According to studies carried out in 2003 in Senegal, most of the 120,000 children begging in the street of Dakar (Senegal) were from Guinea Bissau.
To date, child trafficking continues across the very porous border between Senegal and Guinea Bissau. Recent data from the Guinea Bissau border police shows that 104 children have been rescued from the traffickers in recent months, while being smuggled across the border.
UNICEF Bissau is working closely with the government and other partners, providing technical and financial support, to fight child trafficking in Guinea Bissau.
The local NGO SOS Talibe and border police in the east of the country estimate that about 200 children are trafficked every month to Senegal under the pretext of accompanying them to follow religious education. But once in Senegal, the reality turns out to be very different.
“Each child talibe is forced to bring to the teacher 300-500 francs a day,” says one rescued child. “And this is very difficult to do, those who don’t do it are tortured.”
There are also reports that many children from Guinea Bissau are seasonally trafficked to Senegal to work in cotton plantations. In most cases, parents believe that their children will receive a better religious education, but instead they are exploited for their labour.
AMIC, another local NGO involved in family reunification of trafficked children, estimates that approximately 98 per cent of the trafficked children are boys.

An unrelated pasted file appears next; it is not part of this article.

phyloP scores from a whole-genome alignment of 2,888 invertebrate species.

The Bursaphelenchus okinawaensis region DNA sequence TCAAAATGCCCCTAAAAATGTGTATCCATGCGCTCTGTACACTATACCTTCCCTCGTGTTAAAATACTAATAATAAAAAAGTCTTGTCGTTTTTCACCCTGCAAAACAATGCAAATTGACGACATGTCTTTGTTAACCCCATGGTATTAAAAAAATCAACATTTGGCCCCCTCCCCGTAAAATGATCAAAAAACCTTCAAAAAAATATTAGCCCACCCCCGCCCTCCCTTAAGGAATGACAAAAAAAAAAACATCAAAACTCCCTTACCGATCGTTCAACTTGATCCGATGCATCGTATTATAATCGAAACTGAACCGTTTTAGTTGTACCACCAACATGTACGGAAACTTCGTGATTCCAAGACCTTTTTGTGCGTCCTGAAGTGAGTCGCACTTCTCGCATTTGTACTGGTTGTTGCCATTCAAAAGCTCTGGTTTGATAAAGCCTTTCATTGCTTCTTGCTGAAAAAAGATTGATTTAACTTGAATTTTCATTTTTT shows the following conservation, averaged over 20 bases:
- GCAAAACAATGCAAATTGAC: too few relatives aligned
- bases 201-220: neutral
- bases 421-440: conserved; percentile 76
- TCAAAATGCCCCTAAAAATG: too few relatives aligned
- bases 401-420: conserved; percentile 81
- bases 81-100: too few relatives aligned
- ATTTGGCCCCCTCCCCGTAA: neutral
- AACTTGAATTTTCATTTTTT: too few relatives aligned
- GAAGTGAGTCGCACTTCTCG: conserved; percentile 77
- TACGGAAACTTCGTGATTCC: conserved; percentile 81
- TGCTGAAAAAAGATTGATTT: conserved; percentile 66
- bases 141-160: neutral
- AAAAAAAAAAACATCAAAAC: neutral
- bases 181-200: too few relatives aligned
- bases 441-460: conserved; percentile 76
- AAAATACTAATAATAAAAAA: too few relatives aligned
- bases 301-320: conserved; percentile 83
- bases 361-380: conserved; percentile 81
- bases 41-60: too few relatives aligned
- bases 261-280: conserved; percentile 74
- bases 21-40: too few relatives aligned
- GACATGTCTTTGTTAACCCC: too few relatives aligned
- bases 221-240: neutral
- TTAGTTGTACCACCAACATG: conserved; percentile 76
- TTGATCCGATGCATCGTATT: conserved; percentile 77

UNICEF is providing support to the Government of Guinea Bissau and 80 Border and Immigration Police have recently been trained on human rights principles, international and local legislation and other issues linked to child trafficking, including how to detect and stop child traffickers.
UNICEF is also supporting AMIC and SOS Talibe with institutional reinforcement and equipment, “So that they can more adequately and effectively provide assistance to children who are rescued during the process of family reunification, but to also conduct prevention activities in affected communities”, says Silvia Luciani, UNICEF Representative in Guinea Bissau.
Guinea Bissau has not yet adopted a law against child trafficking, and any progress in this area will have to wait until a new Parliament is elected after the previous one was dissolved in August 2008. UNICEF is also supporting cooperation between the governments of Guinea Bissau and Senegal to better tackle this issue. Progress in this area will resume once a new government is in place after the 16th of November legislative election.
In the beginning of 2009, UNICEF will also work with the Government to conduct an in depth study on child trafficking in Guinea Bissau.